A service bus from Reading, UK, converted to run on bio-methane broke a land-speed record for a service bus recently, hitting 76.785 MPH, which is about 20 MPH faster than a typical bus can go (the driver said that he unofficially went above 80 MPH, but that wasn't recorded as the official speed). Granted, that's not exactly a face-melting speed, but the stunt had more to do with the fuel than the speed; the bus was powered by cow poop.
I'm not a big fan of most biofuels. In fact, I think the internal combustion engine (ICE) is on the way out because it's inefficient and complex compared to electric motors, and it's limited to only a few kinds of fuels while electric motors are omnivorous and can munch on electricity from any source (and as the grid becomes cleaner, they become cleaner too).
But some biofuels can make sense. Not those made from food crops like corn, because they jack food prices up and agriculture requires a lot of water and energy, making environmental benefits slim, if any. But biofuels made from waste can make sense, especially if that waste is methane, a powerful greenhouse gas that would otherwise go in the atmosphere and mess with its chemical and thermal balance.Here's the math:
According to the EPA, agriculture accounts for around 9 percent of the United States’ total greenhouse gas emissions. Of that, the majority is due to livestock, especially cattle, where methane is released into the atmosphere as the waste stews in fields and such places.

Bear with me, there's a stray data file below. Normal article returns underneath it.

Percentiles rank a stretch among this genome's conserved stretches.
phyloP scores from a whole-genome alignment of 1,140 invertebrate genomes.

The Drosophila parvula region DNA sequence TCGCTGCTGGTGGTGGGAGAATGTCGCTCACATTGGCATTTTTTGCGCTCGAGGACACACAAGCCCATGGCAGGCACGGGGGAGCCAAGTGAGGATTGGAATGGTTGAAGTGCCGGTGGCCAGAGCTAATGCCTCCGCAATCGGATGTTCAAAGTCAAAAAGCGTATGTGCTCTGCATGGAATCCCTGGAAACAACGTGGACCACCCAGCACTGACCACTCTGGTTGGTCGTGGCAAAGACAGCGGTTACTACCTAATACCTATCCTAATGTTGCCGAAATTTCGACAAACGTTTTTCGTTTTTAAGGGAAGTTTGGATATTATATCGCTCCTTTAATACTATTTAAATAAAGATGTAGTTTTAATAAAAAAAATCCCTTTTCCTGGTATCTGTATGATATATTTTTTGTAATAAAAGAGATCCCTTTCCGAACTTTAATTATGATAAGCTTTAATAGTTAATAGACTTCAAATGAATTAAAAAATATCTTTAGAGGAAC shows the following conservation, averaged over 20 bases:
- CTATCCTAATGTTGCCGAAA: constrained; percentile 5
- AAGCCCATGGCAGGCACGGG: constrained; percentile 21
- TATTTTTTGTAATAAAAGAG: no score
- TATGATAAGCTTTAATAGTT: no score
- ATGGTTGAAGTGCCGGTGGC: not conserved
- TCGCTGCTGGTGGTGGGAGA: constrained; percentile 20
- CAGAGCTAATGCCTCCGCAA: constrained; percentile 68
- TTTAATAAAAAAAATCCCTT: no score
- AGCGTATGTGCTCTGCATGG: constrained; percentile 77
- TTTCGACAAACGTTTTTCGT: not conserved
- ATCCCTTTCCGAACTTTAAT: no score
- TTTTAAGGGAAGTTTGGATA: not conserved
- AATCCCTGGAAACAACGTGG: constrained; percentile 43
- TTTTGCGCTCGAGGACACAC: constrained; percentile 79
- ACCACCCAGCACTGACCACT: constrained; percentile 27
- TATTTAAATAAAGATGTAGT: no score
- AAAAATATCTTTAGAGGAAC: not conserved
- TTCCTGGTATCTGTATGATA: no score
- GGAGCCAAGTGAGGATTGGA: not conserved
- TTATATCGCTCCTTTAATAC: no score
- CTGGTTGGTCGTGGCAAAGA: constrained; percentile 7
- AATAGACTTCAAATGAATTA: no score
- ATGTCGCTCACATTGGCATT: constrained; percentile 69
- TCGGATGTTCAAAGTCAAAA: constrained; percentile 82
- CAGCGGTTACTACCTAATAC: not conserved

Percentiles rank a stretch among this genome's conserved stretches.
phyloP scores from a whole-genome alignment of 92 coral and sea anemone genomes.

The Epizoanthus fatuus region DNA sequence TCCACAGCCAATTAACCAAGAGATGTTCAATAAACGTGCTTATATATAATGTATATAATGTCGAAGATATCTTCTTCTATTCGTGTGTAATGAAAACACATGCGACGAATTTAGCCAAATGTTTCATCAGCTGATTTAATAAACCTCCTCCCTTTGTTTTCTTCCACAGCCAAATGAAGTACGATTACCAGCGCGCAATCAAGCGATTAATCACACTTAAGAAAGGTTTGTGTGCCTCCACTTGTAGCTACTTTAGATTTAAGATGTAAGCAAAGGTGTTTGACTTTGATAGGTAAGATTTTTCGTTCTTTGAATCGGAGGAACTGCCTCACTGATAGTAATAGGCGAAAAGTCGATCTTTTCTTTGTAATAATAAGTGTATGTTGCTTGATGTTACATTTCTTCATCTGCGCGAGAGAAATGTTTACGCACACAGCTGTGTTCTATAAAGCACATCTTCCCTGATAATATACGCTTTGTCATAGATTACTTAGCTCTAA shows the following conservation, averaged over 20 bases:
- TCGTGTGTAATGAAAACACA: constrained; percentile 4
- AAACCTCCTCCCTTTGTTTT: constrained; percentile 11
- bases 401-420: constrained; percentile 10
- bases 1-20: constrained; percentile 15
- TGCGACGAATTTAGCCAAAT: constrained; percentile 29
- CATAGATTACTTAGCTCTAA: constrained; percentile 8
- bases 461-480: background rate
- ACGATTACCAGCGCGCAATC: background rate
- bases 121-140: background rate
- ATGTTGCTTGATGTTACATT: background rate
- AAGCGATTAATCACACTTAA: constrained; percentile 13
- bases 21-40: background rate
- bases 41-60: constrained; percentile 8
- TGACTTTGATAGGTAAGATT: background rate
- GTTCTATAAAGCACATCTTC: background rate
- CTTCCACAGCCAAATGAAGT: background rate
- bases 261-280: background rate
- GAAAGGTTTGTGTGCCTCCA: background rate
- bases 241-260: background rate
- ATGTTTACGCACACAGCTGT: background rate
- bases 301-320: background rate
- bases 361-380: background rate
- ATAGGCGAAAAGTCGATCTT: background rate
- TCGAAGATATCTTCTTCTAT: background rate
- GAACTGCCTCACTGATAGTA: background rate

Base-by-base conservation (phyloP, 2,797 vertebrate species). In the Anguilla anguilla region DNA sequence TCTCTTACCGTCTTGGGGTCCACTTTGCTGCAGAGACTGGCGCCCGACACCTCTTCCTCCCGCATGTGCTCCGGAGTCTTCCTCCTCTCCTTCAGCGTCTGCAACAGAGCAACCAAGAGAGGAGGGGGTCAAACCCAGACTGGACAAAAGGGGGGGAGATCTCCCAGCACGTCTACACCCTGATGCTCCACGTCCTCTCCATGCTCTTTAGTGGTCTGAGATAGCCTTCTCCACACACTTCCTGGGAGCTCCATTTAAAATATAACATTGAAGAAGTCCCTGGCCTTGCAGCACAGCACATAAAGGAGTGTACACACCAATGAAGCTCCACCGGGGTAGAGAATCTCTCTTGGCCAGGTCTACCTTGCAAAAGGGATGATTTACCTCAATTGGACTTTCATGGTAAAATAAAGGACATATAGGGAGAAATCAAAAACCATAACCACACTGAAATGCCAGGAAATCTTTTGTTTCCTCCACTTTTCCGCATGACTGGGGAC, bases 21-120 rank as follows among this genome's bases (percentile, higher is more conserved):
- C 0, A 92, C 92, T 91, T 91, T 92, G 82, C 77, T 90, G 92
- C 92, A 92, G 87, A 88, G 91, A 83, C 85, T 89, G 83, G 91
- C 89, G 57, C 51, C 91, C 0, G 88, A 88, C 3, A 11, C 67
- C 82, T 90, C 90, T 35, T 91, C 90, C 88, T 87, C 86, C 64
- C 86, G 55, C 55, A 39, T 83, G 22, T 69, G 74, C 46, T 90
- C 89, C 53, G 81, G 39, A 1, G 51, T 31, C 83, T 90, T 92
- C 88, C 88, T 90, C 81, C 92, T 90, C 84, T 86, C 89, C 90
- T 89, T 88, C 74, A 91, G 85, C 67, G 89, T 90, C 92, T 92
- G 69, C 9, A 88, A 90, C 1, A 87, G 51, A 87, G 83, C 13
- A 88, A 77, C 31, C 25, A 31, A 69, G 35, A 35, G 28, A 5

Compared to the 27 percent transportation contributes to the U.S.’s emissions problem, this might seem like a minor issue — but methane’s effect is around 20 percent stronger than that of carbon dioxide; if you could remove the cow manure using methane digesters from most California dairies, it would equate to the equivalent of eliminating one million cars from the roads. And that’s from just one state; there are around 88 million cattle on farms throughout the United States. What’s more, Sustainable Conservation suggests the biogas produced from that methane in California alone could power more than 100,000 vehicles. (source)
So capturing methane from the decomposition of waste (all kinds), either to burn directly in converted large vehicles that we can't electrify just yet, or in power plants, displacing fossil fuels, makes a ton of sense.
I recently wrote a piece about UPS deploying 'renewable biogas' in 400 of its vehicles, and hopefully other big fleet operators will do the same. These trucks drive all day, every day, and require a lot of fuel. They're a low-hanging fruit for these types of alternative fuel conversions (and ultimately, to go all electric).
As you can see, the bus was painted black and white like a Holstein Friesian cow. It normally carries passengers around Reading, a city West of London, UK.